Notionally, a fundamental discourse regarding the respect of human rights in all societies might be examined ontologically--that is to say philosophically, what does it entail to be treated as an individual (with identical rights as the privileged in society)? Are all persons--simply because they are human beings--equal and thus must inherently enjoy equivalent rights in a society? In theory, moralists tend to advocate rights for all in a polity insisting that in such a society political stability, equality of opportunity and the "good political life" for everyone could be advanced. Realist scholars often argued that such a vision of society may only be possible on paper and in philosophy. They further contend that any assumption on the practicality of "human equality" articulated in national constitutions, human rights instruments, religious texts and preachments is delusionary. Indeed, realists aver that the pursuit of individual/group and national interests will in most instances trump human rights provisions outlined in these "sacrosanct" documents.
Historically and contextually, this whole doctrine of human equality as avowed in human rights instruments, national constitutions and a number of religious books is not only intricate but also confounding. Take, for example, the classical Greeks maintained that they were inherently superior to non-Greeks, who were not entitled to equal treatment as orthodox or "pure" Greeks. (7) In traditional and modem Africa, aboriginal groupings such as the Twa and Baka have being treated differently and considered "inferior" to the dominant groups in Rwanda and Congo Brazzaville. It is common knowledge that political and social treatment of human species as either superior or inferior is endemic in many contemporary societies. (8)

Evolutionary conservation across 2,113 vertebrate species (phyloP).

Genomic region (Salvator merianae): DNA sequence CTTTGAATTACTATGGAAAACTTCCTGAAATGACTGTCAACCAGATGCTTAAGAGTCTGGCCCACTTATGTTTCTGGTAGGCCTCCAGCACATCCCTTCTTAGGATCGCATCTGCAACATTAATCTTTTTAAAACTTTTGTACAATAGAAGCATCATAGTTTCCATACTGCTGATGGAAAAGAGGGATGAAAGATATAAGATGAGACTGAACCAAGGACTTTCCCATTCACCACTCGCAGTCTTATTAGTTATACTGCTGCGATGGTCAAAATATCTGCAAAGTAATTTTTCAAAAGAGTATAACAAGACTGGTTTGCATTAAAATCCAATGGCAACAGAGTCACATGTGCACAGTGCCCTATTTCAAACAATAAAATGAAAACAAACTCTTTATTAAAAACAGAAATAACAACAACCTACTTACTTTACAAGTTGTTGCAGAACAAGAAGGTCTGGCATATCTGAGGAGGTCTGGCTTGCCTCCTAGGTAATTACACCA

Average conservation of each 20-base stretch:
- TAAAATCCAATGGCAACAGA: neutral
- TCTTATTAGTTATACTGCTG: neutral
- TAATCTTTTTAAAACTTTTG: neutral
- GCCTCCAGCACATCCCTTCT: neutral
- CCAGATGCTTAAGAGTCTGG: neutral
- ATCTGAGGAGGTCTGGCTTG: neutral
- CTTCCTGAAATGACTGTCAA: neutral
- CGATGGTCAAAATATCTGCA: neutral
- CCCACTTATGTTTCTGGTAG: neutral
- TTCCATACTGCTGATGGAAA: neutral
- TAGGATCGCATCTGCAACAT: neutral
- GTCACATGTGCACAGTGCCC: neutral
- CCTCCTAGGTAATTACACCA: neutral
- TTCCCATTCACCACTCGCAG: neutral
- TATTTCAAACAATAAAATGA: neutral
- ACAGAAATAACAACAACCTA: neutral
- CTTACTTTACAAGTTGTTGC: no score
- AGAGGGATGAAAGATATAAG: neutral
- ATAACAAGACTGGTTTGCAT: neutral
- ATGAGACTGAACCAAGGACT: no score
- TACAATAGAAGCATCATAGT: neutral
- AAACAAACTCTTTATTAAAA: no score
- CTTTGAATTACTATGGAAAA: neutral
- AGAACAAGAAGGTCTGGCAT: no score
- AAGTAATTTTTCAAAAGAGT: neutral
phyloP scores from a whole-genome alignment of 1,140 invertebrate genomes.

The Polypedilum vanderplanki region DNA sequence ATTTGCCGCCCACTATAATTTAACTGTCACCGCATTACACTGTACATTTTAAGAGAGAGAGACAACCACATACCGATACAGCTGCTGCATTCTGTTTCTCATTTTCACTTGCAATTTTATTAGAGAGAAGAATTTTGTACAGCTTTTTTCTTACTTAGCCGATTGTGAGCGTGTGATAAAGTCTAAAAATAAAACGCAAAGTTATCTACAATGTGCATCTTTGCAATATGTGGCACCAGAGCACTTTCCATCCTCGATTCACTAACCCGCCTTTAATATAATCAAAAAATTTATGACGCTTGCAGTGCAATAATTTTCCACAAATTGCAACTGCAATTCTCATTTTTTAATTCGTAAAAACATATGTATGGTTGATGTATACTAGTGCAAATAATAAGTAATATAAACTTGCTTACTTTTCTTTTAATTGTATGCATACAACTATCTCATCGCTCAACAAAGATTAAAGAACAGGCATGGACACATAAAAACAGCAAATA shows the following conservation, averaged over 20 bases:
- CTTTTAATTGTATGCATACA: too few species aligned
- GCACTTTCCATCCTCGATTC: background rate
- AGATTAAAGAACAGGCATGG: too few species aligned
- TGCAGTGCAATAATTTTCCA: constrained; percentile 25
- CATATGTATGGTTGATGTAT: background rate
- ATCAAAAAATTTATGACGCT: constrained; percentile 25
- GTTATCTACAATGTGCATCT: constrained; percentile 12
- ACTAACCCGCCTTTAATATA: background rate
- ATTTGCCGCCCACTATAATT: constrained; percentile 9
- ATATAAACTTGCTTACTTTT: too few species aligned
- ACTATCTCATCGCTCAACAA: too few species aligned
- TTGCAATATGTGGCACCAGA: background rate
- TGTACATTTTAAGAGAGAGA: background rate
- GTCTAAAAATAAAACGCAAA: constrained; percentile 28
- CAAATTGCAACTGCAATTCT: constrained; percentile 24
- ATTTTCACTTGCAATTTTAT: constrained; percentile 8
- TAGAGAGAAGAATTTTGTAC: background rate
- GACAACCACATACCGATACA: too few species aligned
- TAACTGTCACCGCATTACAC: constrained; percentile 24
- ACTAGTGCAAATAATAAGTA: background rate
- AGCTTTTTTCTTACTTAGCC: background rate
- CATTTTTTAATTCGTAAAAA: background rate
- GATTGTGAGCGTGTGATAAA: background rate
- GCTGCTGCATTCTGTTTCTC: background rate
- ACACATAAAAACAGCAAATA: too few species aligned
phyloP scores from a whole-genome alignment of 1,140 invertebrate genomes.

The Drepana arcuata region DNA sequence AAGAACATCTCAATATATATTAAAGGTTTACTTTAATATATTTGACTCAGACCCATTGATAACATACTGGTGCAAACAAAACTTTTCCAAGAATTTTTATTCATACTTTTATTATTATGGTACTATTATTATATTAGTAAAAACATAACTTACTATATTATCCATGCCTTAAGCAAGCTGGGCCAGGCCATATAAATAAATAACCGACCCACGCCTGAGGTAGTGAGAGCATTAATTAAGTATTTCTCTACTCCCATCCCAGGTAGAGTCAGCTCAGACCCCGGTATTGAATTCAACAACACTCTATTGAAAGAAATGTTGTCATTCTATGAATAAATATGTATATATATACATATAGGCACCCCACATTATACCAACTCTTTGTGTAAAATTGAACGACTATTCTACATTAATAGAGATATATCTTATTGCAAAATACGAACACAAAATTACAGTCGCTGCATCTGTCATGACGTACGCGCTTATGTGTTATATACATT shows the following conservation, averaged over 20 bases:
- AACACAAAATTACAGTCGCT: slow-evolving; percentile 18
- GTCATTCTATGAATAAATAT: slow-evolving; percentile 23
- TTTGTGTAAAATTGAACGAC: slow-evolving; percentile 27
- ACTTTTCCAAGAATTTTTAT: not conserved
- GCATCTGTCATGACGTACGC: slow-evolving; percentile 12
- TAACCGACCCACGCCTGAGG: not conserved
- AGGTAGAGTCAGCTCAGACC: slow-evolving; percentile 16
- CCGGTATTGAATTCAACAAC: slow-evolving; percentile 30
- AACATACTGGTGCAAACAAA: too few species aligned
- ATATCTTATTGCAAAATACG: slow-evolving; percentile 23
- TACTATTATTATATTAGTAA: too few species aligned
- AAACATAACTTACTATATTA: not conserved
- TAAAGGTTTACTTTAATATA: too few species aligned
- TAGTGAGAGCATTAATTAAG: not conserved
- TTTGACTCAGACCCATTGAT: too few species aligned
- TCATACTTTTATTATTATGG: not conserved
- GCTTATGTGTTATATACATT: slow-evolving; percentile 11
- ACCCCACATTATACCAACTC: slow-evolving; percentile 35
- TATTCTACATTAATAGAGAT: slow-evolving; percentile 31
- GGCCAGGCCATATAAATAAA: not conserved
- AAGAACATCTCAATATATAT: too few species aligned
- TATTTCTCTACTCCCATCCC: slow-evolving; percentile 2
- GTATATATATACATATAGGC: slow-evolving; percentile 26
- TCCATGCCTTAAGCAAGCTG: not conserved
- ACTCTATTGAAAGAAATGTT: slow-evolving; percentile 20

The foregoing brief theoretical discourses and argumentations should serve as reminder of the impact of "labeling" a group as either "superior" or "inferior," "in-group" or "out-group" and the resultant human rights violations of the supposedly "inferior" population by the "superior" in many societies. Furthermore, the minority and majority political dynamics in many communities tend to bring to the fore the problematic issues of human rights infractions particularly as they relate to the politics and marginalization of minority groups in the competition for who gets what, when and how. But what is a minority group?
According to Francisco Caportati's explication,
[a] minority group is a [collectivity] numerically inferior to the rest of the population of a state, in a non-dominant position, whose members--being citizens of a state--posses ethnic, religious or linguistic characteristics differing from those of the rest of the population and show, if only implicitly, a sense of solidarity, directed towards preserving their culture, traditions, religion or language. (9)